Research Highlight
May 15, 2008
Ground Breaking CMB Polarization Results from QUaD
by Clem Pryke
The QUaD experiment has released new results on Cosmic Microwave Background (CMB) polarization with far higher sensitivity than previous measurements. These results are perfectly in accord with the prevailing Standard Cosmological Model, lending further support to this highly successful, but equally mysterious, theory of the Universe.

The CMB is light that comes to us from the "fireball" phase of the infant Universe, only 400,000 years after the Big Bang itself. Due to the subsequent expansion of the Universe, this light is detected today as a faint glow of microwaves over the entire sky, which can be measured with specialized radio telescopes.
To obtain the best possible view of this ancient light the QUaD Telescope was located at the US National Science Foundations's Amundensen Scott South Pole Station, and operated through three six-month-long Antarctic nights, where temperatures plunge to -100F (-70C).

The Standard Cosmological Model makes specific predictions about the pattern of the CMB glow, including that it should be polarized in a particular way - there should be no ``swirliness``. In the jargon of the business ``swirls`` are called B-modes, and non-swirls are called E-modes.

The plot shows results from QUaD - the E-mode data are seen to be in accord with the theoretical expectation (blue line), while B-modes are shown to be close to zero as expected.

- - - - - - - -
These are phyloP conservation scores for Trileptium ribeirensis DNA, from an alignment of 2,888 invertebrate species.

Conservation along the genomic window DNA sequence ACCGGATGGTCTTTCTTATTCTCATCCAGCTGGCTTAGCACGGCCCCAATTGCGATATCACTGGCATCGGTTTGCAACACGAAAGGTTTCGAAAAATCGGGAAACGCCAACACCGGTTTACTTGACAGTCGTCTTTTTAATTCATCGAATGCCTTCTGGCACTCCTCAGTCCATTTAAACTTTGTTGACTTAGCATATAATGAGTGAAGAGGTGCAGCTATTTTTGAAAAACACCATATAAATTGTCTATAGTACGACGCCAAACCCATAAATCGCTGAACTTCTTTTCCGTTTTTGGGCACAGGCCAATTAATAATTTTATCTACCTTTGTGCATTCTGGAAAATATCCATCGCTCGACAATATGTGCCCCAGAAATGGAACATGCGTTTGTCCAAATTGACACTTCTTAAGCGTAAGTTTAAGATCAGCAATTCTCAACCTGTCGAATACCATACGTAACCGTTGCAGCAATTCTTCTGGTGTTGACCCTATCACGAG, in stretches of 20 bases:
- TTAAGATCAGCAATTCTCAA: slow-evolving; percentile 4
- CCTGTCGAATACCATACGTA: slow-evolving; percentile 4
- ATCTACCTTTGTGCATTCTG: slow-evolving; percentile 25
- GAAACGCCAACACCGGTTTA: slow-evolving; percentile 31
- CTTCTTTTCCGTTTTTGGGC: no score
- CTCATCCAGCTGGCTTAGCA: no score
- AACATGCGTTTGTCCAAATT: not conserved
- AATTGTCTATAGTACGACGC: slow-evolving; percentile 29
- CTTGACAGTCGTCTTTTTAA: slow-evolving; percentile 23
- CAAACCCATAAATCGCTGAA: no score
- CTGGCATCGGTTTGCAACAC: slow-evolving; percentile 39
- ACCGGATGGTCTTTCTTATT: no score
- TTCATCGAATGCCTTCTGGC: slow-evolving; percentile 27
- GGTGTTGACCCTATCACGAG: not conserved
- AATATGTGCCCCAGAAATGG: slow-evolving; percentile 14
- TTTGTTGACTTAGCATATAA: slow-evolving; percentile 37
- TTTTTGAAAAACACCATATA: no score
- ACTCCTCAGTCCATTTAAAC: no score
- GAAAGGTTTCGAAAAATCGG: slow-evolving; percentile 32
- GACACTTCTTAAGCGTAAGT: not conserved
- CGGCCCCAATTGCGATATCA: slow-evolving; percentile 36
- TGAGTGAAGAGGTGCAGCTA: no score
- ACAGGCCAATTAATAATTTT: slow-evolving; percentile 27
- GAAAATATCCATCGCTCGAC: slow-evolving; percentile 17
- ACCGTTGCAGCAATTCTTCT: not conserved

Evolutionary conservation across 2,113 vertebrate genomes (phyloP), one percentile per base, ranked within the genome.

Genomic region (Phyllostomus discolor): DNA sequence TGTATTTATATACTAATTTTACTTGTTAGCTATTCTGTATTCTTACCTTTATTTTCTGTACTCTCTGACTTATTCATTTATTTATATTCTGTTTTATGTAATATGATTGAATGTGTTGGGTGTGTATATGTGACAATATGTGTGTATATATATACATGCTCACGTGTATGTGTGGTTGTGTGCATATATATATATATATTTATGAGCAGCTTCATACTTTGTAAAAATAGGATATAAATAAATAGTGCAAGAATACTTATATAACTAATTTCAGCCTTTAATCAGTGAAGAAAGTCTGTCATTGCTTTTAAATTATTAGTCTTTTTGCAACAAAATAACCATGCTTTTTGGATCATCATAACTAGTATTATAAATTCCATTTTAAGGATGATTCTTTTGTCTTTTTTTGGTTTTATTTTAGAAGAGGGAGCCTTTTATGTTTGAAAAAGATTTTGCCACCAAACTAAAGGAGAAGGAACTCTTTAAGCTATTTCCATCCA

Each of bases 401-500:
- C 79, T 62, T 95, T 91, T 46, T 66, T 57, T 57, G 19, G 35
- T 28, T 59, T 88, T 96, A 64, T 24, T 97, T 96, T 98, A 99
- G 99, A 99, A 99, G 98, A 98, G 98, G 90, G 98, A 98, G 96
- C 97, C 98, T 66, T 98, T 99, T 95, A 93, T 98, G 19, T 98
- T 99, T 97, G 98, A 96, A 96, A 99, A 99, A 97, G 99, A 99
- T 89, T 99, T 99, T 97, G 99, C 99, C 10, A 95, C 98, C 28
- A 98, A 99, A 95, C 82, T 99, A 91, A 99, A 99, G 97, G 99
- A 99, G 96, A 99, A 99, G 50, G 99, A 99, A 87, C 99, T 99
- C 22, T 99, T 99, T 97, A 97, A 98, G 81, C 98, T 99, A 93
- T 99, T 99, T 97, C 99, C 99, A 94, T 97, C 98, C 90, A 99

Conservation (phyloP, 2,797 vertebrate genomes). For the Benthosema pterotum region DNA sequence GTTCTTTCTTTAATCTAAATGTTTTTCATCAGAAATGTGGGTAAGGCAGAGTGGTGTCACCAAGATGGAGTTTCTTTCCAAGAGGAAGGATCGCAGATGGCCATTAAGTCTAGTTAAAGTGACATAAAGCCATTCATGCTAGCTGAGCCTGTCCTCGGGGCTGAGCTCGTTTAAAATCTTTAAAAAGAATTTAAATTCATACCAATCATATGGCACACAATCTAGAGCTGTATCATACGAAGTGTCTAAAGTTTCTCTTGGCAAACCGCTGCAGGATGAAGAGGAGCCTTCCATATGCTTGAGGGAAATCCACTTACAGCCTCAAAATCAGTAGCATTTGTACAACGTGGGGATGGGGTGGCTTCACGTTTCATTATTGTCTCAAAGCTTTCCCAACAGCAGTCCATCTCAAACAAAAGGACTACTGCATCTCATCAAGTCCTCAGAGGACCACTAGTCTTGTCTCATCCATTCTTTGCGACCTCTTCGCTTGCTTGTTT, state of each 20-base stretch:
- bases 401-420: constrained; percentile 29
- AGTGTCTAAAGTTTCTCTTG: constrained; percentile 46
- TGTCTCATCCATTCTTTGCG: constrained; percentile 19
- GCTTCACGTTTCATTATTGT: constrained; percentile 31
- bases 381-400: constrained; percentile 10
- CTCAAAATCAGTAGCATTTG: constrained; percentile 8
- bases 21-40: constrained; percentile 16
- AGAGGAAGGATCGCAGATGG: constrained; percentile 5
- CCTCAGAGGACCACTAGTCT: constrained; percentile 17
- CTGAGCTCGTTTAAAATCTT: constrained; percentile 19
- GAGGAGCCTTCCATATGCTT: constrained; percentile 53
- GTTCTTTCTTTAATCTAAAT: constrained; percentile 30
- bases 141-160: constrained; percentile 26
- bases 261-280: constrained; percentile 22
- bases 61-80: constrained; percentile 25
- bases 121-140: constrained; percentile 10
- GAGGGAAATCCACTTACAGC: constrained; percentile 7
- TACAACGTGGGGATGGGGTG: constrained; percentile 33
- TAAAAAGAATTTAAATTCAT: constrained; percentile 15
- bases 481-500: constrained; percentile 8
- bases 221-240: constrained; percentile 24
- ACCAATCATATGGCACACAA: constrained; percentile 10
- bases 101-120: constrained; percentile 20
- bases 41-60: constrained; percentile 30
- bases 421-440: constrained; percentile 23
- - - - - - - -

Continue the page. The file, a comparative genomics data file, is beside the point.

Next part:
Another way to view this result is to make maps of the sky pattern in E-modes and B-modes as we see in the figure.
The Standard Cosmological Model has been rapidly gathering strength in recent years, evolving from the realm of speculation to become a hard scientific theory. Data from a wide range of telescopes around the world all seem to support the model, with few conflicts reported. However, the model also proposes that the Universe is dominated by two components, neither of which we can see directly. The first is dark matter, an entirely new kind of matter that appears to suffuse throughout our galaxy (and others) without interacting with the ordinary matter of which stars, planets, and humans are made. The second new component is even more mysterious - a strange substance known as dark energy that is an energy of empty space itself.

The QUaD focal plane - the core of the instrument.
Because of this contradiction between a theory that makes testable predictions, but contains components that we do not understand, it is essential to conduct every possible test. With the new results from QUaD the Standard Cosmology passes yet another stringent test with flying colors.
QUaD is a collaboration lead by scientists at Stanford University, the Kavli Institute of Cosmological Physics at the University of Chicago, and Caltech in the U.S., and Cardiff University in the U.K., and includes more than thirty members from twelve institutions. The QUaD team at Chicago is led by Clem Pryke working with other KICP faculty, fellows and graduate students.
With these new results from QUaD, KICP continues to play a major role in the study of CMB polarization. The first detection of the CMB polarization signal was obtained in 2002 by the DASI collaboration, and both QUaD and CAPMAP experiments recently reported detections with increased sensitivity. Pryke and other KICP researchers are continuing to work on the push to detect the B-modes with ever more sensitive instruments, including QUIET, SPT and SPUD.
Related Links:
KICP Members: Clement L. Pryke
Scientific projects: QUaD